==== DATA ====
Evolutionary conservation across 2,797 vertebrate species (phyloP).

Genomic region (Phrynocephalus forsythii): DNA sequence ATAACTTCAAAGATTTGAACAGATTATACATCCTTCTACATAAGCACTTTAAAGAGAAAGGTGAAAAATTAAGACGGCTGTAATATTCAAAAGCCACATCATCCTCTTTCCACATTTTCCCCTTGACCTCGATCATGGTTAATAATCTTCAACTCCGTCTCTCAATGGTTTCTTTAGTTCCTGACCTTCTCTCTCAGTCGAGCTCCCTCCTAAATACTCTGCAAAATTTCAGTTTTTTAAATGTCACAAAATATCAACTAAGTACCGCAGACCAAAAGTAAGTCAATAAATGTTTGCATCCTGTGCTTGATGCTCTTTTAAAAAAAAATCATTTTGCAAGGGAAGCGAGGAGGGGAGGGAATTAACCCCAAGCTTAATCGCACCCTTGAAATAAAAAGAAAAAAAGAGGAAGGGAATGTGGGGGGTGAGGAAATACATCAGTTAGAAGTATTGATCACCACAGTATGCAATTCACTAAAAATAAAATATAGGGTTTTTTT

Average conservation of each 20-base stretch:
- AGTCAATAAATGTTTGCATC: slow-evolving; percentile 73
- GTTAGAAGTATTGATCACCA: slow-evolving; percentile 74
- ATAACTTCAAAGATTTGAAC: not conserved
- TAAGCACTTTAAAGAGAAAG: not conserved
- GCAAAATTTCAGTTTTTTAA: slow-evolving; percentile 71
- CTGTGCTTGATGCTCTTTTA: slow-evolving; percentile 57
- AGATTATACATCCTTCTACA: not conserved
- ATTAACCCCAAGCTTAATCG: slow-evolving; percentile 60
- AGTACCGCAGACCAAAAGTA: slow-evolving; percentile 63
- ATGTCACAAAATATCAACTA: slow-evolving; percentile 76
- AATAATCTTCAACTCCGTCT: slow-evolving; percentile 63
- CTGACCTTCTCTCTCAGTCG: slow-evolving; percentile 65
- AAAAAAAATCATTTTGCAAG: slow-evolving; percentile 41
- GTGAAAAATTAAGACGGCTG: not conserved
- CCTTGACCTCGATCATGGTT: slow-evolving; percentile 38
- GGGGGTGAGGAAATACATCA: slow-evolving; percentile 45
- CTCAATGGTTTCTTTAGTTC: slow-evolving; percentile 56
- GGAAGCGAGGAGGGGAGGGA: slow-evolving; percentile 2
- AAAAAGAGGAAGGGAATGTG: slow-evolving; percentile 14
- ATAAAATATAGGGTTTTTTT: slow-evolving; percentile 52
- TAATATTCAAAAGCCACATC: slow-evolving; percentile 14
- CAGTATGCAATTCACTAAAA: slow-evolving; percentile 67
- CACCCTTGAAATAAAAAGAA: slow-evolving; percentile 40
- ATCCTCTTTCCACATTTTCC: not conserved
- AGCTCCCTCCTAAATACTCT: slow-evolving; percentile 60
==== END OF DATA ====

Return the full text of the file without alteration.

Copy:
Evolutionary conservation across 2,797 vertebrate species (phyloP).

Genomic region (Phrynocephalus forsythii): DNA sequence ATAACTTCAAAGATTTGAACAGATTATACATCCTTCTACATAAGCACTTTAAAGAGAAAGGTGAAAAATTAAGACGGCTGTAATATTCAAAAGCCACATCATCCTCTTTCCACATTTTCCCCTTGACCTCGATCATGGTTAATAATCTTCAACTCCGTCTCTCAATGGTTTCTTTAGTTCCTGACCTTCTCTCTCAGTCGAGCTCCCTCCTAAATACTCTGCAAAATTTCAGTTTTTTAAATGTCACAAAATATCAACTAAGTACCGCAGACCAAAAGTAAGTCAATAAATGTTTGCATCCTGTGCTTGATGCTCTTTTAAAAAAAAATCATTTTGCAAGGGAAGCGAGGAGGGGAGGGAATTAACCCCAAGCTTAATCGCACCCTTGAAATAAAAAGAAAAAAAGAGGAAGGGAATGTGGGGGGTGAGGAAATACATCAGTTAGAAGTATTGATCACCACAGTATGCAATTCACTAAAAATAAAATATAGGGTTTTTTT

Average conservation of each 20-base stretch:
- AGTCAATAAATGTTTGCATC: slow-evolving; percentile 73
- GTTAGAAGTATTGATCACCA: slow-evolving; percentile 74
- ATAACTTCAAAGATTTGAAC: not conserved
- TAAGCACTTTAAAGAGAAAG: not conserved
- GCAAAATTTCAGTTTTTTAA: slow-evolving; percentile 71
- CTGTGCTTGATGCTCTTTTA: slow-evolving; percentile 57
- AGATTATACATCCTTCTACA: not conserved
- ATTAACCCCAAGCTTAATCG: slow-evolving; percentile 60
- AGTACCGCAGACCAAAAGTA: slow-evolving; percentile 63
- ATGTCACAAAATATCAACTA: slow-evolving; percentile 76
- AATAATCTTCAACTCCGTCT: slow-evolving; percentile 63
- CTGACCTTCTCTCTCAGTCG: slow-evolving; percentile 65
- AAAAAAAATCATTTTGCAAG: slow-evolving; percentile 41
- GTGAAAAATTAAGACGGCTG: not conserved
- CCTTGACCTCGATCATGGTT: slow-evolving; percentile 38
- GGGGGTGAGGAAATACATCA: slow-evolving; percentile 45
- CTCAATGGTTTCTTTAGTTC: slow-evolving; percentile 56
- GGAAGCGAGGAGGGGAGGGA: slow-evolving; percentile 2
- AAAAAGAGGAAGGGAATGTG: slow-evolving; percentile 14
- ATAAAATATAGGGTTTTTTT: slow-evolving; percentile 52
- TAATATTCAAAAGCCACATC: slow-evolving; percentile 14
- CAGTATGCAATTCACTAAAA: slow-evolving; percentile 67
- CACCCTTGAAATAAAAAGAA: slow-evolving; percentile 40
- ATCCTCTTTCCACATTTTCC: not conserved
- AGCTCCCTCCTAAATACTCT: slow-evolving; percentile 60